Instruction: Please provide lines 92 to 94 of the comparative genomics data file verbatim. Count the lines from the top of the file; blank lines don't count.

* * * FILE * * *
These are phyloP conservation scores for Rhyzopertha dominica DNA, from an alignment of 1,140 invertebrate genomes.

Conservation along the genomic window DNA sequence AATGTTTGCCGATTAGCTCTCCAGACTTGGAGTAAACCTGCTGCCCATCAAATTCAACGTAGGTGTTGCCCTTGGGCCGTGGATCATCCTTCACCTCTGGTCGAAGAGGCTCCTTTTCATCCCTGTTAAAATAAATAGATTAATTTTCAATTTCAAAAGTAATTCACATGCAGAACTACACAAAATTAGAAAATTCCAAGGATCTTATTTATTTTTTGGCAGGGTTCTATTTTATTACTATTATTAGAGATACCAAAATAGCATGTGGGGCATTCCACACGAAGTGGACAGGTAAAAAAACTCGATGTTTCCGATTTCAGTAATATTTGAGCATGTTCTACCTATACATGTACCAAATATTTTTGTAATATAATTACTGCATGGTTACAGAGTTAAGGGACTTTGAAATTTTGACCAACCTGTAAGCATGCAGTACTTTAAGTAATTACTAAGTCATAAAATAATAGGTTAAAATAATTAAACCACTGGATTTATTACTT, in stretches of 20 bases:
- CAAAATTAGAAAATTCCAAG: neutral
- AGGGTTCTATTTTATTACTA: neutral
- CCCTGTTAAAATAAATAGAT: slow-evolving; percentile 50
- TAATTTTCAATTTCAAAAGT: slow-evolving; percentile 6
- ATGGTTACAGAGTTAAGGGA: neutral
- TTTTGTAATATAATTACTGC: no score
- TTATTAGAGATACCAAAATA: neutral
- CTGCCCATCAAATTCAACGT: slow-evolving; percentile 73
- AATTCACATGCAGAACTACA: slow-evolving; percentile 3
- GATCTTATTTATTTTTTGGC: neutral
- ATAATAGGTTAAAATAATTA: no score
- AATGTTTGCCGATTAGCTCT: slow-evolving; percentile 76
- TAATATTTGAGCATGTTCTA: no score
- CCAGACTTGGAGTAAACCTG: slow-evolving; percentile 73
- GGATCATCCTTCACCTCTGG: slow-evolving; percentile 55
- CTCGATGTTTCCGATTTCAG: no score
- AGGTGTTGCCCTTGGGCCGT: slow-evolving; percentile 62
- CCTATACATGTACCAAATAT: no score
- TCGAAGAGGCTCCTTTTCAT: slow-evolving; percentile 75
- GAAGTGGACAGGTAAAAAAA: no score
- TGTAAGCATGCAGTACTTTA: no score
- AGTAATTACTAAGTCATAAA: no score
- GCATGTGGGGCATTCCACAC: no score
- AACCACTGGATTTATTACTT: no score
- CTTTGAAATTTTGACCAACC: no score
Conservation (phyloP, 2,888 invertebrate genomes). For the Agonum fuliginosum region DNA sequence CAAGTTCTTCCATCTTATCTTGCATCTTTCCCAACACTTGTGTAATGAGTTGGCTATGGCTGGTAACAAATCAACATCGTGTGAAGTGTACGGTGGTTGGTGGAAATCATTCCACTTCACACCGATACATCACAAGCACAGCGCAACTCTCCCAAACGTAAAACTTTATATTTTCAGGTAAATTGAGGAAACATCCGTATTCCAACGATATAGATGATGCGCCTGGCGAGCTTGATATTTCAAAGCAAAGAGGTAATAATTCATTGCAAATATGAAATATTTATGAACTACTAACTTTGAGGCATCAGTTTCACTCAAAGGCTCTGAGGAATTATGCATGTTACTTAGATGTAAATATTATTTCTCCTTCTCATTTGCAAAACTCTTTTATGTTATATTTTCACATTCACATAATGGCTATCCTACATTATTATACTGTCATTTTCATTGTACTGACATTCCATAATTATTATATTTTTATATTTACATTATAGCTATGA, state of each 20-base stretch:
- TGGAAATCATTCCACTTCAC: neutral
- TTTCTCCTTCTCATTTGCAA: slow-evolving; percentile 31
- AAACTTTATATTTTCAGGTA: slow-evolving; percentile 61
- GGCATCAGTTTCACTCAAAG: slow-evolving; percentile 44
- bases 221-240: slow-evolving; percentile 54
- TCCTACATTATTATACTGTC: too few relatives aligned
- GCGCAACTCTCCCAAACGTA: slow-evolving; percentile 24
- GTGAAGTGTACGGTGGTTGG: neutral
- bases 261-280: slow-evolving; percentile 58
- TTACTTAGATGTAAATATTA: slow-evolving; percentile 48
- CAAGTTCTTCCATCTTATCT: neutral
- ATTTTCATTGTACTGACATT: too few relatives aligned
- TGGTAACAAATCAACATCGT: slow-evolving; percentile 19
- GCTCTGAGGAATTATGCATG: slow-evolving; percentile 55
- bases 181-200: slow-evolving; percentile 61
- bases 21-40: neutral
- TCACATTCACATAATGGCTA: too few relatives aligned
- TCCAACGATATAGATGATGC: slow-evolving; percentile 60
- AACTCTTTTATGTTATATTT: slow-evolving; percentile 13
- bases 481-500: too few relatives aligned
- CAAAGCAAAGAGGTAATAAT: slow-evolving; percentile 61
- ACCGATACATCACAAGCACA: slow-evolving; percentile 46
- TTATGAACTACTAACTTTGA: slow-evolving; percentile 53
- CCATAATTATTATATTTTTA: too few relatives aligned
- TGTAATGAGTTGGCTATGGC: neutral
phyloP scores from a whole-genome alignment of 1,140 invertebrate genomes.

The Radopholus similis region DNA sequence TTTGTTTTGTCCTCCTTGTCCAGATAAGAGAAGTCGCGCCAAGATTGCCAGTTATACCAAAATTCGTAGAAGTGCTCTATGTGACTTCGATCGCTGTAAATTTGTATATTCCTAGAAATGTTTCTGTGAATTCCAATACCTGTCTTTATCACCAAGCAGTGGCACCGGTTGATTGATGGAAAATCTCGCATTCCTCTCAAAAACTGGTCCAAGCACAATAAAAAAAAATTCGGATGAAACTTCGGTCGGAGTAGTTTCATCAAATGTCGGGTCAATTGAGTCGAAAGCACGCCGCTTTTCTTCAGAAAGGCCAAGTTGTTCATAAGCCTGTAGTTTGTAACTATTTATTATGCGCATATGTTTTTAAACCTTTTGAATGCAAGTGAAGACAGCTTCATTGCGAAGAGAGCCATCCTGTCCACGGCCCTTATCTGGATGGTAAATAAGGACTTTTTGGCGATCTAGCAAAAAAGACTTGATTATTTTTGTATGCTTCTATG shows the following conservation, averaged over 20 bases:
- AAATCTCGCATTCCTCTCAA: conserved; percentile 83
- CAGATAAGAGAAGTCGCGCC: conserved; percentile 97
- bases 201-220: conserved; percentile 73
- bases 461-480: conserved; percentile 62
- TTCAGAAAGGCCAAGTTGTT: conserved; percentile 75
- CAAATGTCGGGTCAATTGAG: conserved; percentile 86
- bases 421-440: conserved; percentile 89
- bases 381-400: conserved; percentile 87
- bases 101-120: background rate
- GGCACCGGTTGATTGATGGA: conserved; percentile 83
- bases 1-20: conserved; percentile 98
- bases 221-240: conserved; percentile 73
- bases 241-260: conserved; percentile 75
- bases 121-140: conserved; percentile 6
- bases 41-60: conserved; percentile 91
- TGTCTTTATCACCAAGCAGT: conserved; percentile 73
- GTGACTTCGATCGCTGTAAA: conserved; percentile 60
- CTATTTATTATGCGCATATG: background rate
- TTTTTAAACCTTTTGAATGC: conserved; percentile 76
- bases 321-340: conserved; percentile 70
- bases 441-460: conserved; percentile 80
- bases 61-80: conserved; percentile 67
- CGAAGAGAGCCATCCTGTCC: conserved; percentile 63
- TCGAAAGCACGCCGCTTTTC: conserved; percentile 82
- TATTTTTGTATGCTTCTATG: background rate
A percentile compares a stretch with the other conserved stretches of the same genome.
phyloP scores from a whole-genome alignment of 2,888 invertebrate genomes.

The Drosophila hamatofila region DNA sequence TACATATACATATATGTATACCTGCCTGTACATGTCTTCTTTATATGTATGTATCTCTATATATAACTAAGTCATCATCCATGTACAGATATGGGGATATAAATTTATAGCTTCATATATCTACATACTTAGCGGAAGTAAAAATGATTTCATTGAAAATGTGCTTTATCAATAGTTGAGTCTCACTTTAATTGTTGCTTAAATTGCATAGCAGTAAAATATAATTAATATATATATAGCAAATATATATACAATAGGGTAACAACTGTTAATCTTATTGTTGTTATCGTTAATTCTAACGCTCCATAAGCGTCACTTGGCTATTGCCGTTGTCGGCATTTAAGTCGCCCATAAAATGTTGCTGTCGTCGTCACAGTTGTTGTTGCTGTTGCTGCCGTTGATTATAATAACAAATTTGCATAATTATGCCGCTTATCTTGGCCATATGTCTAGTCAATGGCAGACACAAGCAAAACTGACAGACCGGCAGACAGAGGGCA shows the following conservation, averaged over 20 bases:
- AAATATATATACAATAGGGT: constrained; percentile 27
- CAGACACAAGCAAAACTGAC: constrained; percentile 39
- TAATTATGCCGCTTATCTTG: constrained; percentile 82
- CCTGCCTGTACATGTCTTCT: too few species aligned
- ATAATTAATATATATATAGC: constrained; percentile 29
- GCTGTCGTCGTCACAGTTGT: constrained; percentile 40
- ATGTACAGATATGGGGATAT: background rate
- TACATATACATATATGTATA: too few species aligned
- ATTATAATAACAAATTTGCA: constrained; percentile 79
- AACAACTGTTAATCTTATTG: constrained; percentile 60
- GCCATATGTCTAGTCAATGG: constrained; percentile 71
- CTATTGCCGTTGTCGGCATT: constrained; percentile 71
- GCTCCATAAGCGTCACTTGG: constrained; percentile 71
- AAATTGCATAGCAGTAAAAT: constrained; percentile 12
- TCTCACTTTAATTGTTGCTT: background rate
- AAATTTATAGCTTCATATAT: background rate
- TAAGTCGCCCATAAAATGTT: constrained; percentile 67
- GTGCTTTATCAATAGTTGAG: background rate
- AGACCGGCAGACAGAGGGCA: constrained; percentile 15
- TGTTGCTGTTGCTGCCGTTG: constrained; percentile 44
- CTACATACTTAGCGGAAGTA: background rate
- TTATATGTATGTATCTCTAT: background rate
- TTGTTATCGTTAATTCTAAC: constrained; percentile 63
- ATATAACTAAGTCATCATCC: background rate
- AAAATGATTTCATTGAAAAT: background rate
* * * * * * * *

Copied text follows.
- ATTATAATAACAAATTTGCA: constrained; percentile 79
- AACAACTGTTAATCTTATTG: constrained; percentile 60
- GCCATATGTCTAGTCAATGG: constrained; percentile 71